MUSIC THEORY:
Quick Reference
Tables & Charts
To start with, let's look at some general examples of simple chromatic intervals:
I've chosen to show the above examples inside a variety of key centers because most music is written with key signatures.
But keys only influence why a composer wrote nondiatonic notes a certain way (like Fb instead of E) and have no real bearing on the naming of chromatic intervals.
We still need to be able to name any interval anywhere.
Here is the formula applied to the other chromatic interval examples shown at the top of this page:
This formula may seem complicated and long but if you know your major scales and key signatures it is actually very quick and simple.
The most difficult part is probably step 6 where you have to choose the modifier, but if you remember the 2 groups, even that becomes routine.
Now, let's deal with the situation when the bottom note is not one of the 15 key signature notes but 1 of the remaining 6 note possibilities: D#, E#, G#, A#, B#, Fb.
Thankfully, this is relatively simple:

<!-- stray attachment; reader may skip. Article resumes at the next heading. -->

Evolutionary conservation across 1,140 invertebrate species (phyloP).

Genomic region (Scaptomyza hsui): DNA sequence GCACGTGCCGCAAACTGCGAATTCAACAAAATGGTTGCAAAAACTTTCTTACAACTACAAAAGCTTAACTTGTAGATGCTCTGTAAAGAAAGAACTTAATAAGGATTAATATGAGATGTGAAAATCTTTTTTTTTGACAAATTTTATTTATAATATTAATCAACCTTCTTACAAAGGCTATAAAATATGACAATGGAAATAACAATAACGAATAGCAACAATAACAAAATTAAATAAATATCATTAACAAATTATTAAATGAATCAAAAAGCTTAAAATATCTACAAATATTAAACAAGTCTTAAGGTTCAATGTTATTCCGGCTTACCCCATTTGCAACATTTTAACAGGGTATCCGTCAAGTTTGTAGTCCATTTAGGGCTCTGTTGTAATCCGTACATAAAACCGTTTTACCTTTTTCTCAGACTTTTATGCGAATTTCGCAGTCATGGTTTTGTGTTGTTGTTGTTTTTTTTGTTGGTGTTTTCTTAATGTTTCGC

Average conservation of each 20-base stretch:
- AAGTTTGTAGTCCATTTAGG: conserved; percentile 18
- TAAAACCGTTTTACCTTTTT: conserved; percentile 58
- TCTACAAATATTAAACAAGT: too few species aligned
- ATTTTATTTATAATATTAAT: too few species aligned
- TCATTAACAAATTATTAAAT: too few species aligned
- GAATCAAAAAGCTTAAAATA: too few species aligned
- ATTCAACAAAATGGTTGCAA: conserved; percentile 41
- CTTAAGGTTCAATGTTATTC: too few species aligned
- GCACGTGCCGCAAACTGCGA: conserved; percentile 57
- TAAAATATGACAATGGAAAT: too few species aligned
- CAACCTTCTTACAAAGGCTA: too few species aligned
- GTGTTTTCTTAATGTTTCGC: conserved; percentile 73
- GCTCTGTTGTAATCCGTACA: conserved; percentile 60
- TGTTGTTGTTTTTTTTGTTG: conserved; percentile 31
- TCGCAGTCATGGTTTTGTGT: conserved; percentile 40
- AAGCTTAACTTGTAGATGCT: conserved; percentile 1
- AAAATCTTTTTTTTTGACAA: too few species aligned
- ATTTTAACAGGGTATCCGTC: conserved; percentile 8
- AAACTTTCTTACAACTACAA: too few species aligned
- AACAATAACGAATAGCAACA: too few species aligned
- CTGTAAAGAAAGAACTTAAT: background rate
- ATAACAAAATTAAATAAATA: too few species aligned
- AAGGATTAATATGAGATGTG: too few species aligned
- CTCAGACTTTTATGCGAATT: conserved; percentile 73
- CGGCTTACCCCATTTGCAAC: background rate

Any minor interval that has been flattened by another step becomes diminished and not, as you might be tempted, doublediminished or "doubleminor".
The middle staff has been included for completeness and to
illustrate the difference between double lowered minor intervals and lowered perfect ones
So far all my examples have shown intervals moving upwards from a lower note to a higher note. Of course the opposite is just as common.
The same principles that we just talked about apply in both situations.
Inverting an interval simply means raising the bottom note or lowering the top note by 1 octave.
The result of this in terms of simple steps on the staff means:
When we add the modifiers, we get:
Any distance between notes greater than an octave is called a compound interval.
It is rare that the span between notes goes beyond 2 octaves, and naming these leaps is, compared to everything else, quite simple.
Here is how to deal with compound intervals:
Perfect are 1, 4, 5 and 8,
+1 step they're Aug and 1 Dim;
2, 3, 6, 7 are Major and +1 Augmented,
but 1 they're Minor and Minus 2 Dim.
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Chord Name FInder  Half Diminished
Chord Name FInder  Diminished
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